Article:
Remembrance of Auschwitz and the Auschwitz Foundation organised the conference ‘75 Aktion Reinhardt - Aktion Erntefest’ on 3 and 4 November 2018 in Brussels.
On 3 and 4 November 1943, the Aktion Erntefest was ordered, the ‘Harvest Festival’, which marked the end of the extermination of the Jews of Poland, called the Aktion Reinhardt. This hermetic name conceals terrible mass killings: the harvest 'festival' killed no less than 42,000 people (the largest mass killing of the Second World War) and was ordered by Heinrich Himmler to close the Aktion Reinhardt, which saw some 1.7 million Jews perish in the gas chambers of Bełżec, Sobibór, Treblinka and Majdanek. The Jews who 'escaped' the gas chambers were shot in Majdanek, Trawniki and Poniatowa on those two fateful days of 3 and 4 November 1943.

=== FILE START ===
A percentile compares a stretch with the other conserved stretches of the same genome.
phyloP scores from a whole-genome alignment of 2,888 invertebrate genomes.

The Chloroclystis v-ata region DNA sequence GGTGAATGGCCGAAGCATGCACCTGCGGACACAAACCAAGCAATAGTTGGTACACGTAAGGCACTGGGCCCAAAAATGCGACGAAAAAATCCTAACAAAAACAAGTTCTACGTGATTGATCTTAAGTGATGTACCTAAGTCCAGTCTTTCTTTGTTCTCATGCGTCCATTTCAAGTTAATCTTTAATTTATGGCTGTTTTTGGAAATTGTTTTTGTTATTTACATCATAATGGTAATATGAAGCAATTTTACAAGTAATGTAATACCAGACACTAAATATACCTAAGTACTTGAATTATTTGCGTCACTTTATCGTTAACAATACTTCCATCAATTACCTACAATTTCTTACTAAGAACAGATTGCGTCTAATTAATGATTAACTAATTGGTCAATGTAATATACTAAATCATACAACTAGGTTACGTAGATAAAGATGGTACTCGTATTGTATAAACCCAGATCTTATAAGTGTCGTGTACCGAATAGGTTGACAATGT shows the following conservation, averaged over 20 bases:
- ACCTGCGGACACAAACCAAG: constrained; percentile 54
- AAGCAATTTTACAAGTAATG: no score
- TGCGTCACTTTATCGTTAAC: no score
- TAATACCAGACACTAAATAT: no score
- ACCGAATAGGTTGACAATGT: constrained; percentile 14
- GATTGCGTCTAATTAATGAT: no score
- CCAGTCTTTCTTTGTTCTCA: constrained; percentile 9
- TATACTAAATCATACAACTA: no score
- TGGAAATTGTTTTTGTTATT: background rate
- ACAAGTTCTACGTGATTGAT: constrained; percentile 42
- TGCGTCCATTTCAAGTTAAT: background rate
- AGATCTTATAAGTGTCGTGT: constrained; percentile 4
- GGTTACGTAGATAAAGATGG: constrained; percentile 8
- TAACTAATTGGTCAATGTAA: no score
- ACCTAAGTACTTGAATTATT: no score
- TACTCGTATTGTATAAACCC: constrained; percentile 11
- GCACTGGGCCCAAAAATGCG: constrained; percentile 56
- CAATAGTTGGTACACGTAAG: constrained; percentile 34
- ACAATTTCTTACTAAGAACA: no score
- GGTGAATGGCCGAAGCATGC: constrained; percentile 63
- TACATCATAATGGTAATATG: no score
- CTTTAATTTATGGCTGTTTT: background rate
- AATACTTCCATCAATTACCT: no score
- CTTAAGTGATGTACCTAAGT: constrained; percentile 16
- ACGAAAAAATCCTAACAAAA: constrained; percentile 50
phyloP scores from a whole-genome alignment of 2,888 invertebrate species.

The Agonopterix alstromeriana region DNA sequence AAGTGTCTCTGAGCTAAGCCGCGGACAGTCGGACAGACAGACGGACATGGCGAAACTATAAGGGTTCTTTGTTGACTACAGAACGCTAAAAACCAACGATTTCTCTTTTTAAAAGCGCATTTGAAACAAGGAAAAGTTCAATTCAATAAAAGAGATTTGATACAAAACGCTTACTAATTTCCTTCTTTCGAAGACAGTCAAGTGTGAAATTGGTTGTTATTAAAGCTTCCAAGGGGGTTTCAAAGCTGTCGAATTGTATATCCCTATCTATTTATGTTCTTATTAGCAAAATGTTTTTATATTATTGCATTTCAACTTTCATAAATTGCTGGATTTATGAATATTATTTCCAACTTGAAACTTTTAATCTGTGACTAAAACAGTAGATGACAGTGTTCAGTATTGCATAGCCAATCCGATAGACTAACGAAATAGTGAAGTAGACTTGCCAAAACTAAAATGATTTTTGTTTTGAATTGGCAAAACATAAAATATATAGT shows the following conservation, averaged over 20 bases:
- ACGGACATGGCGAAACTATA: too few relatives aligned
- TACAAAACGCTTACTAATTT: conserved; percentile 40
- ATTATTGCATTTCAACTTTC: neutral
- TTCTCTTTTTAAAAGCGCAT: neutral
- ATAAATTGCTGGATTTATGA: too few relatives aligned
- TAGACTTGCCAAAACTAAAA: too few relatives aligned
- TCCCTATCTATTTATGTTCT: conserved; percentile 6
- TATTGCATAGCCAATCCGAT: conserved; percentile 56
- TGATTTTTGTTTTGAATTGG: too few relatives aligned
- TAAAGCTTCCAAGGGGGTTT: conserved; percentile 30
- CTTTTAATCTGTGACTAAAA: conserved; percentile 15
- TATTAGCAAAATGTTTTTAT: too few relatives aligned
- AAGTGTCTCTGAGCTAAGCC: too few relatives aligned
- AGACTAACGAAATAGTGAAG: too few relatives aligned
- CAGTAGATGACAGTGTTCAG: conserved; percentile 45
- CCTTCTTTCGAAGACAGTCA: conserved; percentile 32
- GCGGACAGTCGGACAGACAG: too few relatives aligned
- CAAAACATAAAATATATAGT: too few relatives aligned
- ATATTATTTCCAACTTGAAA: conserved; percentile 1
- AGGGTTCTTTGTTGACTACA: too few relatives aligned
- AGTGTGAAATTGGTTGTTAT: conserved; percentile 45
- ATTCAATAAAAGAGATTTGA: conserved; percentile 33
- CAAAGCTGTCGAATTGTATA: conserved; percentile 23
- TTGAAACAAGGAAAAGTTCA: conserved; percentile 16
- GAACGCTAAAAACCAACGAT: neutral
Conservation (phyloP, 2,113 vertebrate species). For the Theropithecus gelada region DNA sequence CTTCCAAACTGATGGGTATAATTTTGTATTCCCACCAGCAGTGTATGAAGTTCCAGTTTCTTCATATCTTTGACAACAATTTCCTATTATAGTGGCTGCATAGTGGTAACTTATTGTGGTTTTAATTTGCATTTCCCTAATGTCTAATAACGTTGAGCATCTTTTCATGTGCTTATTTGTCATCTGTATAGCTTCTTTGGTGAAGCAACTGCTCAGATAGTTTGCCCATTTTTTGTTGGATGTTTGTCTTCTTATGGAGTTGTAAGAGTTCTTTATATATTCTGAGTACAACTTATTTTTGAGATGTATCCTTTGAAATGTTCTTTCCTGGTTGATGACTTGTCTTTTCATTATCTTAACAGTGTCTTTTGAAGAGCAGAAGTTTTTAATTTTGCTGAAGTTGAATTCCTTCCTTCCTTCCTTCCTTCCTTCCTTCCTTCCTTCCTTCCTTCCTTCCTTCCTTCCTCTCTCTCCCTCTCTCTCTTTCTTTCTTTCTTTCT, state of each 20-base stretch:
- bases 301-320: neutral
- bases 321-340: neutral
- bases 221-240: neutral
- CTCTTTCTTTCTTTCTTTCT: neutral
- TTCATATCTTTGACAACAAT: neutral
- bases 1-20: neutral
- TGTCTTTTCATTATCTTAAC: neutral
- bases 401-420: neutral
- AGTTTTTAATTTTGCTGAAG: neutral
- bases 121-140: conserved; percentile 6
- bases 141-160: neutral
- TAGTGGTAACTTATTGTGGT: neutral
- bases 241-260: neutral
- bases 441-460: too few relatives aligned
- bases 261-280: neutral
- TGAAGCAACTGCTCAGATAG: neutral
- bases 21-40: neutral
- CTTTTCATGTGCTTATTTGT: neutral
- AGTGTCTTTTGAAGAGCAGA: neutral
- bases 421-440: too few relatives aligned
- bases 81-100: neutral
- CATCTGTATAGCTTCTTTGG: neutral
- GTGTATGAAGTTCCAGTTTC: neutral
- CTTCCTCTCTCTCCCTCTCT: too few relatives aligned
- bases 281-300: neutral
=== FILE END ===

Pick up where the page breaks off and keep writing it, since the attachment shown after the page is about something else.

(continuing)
Exactly 75 years after the events, the conference organised by Remembrance of Auschwitz and the Auschwitz Foundation aimed to take stock of current research on the Aktion Reinhardt, a historical event that has seen a resurgence of interest among historians of the Holocaust over the last ten years, thanks, among other things, to archaeological advances at the various sites concerned. We have come a long way since Yithzak Arad's pioneering work in 1987: Belzec, Sobibor, Treblinka: the Operation Reinhard Death Camps. We will also return to what happened to the direct witnesses (survivors of the extermination centres and executioners) after the Aktion Reinhardt was finalised. Finally, apart from the genocide of the Jews and Roma and Sinti of Poland, this action had an economic purpose - less well known - that must still be brought to light.
3 November 2018